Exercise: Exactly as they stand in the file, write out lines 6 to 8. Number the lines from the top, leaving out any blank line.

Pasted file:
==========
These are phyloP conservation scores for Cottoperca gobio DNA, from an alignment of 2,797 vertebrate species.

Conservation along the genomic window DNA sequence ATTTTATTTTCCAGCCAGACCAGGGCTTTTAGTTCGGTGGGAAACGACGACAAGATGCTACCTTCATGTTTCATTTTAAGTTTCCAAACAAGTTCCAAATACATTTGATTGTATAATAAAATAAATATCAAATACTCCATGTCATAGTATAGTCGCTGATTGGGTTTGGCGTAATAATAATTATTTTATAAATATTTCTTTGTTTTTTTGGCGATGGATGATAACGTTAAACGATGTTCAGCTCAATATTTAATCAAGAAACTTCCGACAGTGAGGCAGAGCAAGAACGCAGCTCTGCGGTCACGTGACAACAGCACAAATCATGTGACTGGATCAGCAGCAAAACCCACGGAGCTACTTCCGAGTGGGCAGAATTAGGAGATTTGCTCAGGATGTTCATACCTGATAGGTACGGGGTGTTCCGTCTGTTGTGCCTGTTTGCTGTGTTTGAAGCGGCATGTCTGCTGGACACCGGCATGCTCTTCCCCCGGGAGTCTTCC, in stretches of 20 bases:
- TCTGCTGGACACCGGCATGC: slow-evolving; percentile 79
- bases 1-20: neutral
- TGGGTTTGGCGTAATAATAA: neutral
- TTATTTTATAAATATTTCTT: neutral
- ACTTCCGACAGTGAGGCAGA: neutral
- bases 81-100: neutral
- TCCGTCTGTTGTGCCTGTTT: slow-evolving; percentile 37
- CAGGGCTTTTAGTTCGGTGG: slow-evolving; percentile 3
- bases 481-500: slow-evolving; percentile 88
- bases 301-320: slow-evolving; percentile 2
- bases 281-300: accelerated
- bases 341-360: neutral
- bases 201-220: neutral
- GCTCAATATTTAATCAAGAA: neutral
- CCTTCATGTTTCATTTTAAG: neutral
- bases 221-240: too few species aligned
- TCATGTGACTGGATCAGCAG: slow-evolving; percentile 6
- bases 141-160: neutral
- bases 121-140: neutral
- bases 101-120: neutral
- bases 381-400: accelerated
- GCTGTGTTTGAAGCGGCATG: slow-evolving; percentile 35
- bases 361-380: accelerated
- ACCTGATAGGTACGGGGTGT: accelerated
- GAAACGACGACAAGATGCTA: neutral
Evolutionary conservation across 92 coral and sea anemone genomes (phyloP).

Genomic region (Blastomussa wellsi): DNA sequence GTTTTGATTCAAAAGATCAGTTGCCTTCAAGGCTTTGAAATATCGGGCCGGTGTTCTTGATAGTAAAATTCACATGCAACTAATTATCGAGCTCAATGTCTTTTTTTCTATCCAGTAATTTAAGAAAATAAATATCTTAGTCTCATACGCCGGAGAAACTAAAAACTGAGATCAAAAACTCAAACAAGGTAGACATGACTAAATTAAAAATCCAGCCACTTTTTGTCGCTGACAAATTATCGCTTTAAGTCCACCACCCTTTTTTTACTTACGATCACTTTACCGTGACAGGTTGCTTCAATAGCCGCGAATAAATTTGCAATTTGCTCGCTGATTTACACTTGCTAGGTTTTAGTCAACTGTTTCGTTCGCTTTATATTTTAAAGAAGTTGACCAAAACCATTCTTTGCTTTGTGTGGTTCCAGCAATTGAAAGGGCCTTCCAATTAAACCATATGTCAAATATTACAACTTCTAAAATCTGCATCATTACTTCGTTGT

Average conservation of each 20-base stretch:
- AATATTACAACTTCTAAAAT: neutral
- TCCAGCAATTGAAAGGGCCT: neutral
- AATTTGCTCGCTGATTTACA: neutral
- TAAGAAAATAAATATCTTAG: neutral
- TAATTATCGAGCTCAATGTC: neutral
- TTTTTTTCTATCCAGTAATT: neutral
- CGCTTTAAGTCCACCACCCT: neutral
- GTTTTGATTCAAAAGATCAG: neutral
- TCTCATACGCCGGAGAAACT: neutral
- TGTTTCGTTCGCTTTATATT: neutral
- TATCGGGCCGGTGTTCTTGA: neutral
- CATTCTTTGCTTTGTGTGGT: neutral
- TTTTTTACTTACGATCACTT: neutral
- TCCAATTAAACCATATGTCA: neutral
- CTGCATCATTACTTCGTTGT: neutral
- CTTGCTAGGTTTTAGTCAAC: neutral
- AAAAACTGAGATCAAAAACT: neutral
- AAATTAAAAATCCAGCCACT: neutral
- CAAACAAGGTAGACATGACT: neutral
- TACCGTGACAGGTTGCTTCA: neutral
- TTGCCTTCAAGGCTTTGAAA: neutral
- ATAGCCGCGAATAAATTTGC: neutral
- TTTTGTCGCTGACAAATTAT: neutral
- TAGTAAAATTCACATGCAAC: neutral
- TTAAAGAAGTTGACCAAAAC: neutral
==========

- TTATTTTATAAATATTTCTT: neutral
- ACTTCCGACAGTGAGGCAGA: neutral
- bases 81-100: neutral